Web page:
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As the daily news reports unfortunately make regularly clear, existing among us are no shortage of sick and twisted individuals who prey on children they find via (among other avenues) published images. And those same news reports document scores of situations in which captured still photos and video footage have been used by oppressive regimes around the world to identify and target dissidents found in the frames.

If you fall into either (or any other relevant) camp, Google's got your back. The company's YouTube service recently rolled out facial detection-based auto-blurring capabilities, accessible within the Video Enhancements portion of the editing toolset, after you upload the source footage. Here's more:

Before you publish, you will see a preview of what your video will look like with faces blurred. When you save the changes to your video, a new copy is created with the blurred faces. You will then be given the option to delete the original video. This is emerging technology, which means it sometimes has difficulty detecting faces depending on the angle, lighting, obstructions and video quality. It’s possible that certain faces or frames will not be blurred. If you are not satisfied with the accuracy of the blurring as you see it in the preview, you may wish to keep your video private.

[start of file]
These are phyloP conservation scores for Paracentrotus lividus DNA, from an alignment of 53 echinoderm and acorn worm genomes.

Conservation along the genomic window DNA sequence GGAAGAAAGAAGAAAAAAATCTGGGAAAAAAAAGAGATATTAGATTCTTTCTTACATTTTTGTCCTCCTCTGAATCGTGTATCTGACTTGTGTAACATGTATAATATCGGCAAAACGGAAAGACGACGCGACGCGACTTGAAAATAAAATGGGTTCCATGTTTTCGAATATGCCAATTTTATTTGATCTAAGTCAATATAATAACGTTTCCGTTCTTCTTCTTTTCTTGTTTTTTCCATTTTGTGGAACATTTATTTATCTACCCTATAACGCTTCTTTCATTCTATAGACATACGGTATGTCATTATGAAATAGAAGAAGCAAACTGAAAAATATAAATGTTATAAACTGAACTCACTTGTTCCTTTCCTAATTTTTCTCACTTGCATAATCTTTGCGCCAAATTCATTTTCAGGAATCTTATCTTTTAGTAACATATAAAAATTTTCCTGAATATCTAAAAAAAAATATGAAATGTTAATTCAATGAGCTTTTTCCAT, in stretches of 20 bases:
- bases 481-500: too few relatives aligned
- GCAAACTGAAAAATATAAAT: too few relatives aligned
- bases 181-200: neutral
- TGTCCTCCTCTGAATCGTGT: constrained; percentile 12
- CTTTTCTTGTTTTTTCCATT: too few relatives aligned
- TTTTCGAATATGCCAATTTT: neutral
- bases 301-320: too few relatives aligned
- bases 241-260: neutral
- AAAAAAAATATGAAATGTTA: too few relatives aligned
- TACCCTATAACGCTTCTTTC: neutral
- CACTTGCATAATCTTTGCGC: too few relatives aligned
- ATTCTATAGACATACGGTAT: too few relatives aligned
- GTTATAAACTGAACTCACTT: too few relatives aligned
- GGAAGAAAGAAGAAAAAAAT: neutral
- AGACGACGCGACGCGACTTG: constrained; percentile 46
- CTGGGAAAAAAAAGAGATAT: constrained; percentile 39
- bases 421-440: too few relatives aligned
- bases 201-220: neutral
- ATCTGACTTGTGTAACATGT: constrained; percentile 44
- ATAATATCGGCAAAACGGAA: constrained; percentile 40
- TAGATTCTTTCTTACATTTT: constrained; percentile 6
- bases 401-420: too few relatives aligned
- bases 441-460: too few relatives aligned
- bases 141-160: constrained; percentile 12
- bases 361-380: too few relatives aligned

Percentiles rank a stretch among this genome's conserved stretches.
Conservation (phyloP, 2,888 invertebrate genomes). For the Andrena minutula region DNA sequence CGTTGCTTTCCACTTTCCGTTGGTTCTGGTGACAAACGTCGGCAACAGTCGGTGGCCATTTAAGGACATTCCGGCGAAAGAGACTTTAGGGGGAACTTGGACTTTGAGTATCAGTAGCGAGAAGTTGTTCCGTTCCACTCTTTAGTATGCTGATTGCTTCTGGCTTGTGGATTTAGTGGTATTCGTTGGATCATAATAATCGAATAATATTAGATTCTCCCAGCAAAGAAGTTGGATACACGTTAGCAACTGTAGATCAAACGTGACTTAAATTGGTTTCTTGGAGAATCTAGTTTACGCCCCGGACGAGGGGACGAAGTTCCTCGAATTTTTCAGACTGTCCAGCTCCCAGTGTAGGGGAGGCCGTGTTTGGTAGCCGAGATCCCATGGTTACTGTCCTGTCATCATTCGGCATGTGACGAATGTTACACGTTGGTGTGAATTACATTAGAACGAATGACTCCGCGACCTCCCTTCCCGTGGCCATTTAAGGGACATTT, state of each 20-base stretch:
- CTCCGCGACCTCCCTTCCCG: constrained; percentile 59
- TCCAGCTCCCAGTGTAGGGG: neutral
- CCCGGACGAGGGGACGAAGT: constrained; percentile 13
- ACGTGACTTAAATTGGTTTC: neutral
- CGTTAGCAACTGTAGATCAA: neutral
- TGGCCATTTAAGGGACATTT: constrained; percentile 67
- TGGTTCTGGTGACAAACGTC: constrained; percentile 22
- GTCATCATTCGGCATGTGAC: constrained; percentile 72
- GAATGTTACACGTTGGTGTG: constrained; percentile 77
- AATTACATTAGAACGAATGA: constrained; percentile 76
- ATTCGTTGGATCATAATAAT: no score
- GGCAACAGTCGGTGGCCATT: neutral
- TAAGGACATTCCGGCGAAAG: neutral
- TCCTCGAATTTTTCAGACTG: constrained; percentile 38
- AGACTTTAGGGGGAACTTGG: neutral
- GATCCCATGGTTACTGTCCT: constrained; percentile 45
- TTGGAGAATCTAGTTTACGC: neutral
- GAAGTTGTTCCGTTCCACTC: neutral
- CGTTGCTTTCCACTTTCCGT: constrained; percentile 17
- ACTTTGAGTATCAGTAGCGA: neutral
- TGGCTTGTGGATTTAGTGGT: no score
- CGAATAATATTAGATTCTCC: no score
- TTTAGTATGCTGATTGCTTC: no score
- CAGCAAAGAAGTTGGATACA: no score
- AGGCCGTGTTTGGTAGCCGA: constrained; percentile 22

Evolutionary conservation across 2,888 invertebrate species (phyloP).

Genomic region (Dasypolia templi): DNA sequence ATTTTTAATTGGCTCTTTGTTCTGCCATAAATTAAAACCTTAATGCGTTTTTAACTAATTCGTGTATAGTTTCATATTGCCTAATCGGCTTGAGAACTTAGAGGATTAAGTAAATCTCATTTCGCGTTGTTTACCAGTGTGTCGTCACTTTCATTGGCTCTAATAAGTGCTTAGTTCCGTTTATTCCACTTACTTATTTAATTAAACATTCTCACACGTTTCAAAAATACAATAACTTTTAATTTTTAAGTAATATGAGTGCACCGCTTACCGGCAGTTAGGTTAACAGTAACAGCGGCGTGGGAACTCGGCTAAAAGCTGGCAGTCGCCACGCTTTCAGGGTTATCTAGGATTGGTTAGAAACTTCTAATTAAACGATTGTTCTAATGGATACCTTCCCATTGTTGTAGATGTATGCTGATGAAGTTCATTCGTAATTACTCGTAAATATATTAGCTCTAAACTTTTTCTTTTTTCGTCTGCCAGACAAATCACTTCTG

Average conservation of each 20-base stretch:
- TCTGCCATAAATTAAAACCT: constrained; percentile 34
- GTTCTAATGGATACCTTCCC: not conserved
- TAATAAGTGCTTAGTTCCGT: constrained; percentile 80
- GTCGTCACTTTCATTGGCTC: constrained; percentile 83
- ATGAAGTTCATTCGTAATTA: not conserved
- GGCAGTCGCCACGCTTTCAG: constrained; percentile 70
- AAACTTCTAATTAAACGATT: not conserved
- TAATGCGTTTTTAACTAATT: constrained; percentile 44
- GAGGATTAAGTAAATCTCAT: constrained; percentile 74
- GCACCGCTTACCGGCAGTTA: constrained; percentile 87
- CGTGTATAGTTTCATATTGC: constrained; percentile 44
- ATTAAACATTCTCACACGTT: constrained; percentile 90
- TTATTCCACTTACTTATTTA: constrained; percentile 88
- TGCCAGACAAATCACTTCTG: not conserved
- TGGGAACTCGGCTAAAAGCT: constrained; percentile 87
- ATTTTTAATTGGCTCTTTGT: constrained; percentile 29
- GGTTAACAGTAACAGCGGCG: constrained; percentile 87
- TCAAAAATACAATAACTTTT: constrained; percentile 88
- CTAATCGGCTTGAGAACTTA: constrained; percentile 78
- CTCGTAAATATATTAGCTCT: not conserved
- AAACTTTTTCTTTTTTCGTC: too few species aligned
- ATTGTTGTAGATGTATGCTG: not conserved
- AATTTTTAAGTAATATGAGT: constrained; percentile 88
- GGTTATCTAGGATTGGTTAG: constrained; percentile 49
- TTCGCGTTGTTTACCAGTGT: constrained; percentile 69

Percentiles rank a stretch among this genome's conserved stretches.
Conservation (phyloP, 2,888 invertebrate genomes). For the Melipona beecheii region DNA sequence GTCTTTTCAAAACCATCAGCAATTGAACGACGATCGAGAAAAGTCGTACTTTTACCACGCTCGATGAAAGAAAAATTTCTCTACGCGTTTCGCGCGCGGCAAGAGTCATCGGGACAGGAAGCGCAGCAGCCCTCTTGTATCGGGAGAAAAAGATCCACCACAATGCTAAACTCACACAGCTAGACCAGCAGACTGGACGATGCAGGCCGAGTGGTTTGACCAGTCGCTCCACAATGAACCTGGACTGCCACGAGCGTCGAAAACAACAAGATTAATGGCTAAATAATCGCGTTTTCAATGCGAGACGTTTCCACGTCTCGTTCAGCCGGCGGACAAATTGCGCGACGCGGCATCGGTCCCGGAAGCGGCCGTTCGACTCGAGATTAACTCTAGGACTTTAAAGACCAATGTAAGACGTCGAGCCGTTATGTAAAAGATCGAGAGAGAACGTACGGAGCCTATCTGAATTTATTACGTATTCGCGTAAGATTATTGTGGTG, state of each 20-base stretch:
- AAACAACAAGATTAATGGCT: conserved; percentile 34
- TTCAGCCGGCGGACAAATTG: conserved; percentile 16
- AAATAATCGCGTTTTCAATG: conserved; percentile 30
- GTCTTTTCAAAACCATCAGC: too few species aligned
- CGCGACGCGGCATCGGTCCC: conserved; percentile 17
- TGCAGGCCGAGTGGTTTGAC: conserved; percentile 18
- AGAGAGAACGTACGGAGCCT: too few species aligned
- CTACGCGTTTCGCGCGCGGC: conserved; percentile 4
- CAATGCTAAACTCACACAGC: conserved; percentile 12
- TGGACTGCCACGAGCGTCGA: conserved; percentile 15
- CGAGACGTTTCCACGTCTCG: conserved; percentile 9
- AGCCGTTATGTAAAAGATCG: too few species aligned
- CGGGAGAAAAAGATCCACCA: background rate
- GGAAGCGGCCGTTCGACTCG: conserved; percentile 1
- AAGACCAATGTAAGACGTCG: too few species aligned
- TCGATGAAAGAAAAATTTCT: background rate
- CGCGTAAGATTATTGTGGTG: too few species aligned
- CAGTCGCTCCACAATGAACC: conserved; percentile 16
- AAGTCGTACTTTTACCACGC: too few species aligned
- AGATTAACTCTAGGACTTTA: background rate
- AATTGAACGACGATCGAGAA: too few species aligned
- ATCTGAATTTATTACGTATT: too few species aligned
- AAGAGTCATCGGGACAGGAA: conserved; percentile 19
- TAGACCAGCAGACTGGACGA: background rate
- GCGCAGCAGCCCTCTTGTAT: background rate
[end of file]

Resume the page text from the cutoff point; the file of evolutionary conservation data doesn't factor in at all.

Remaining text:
Note that the algorithm is currently auto-only; there's no facility to manually select one or more areas of particular video frames/sequences to blur. For more information, see the following additional coverage:

Here you’ll find a wealth of practical technical insights and expert advice to help you bring AI and visual intelligence into your products without flying blind.

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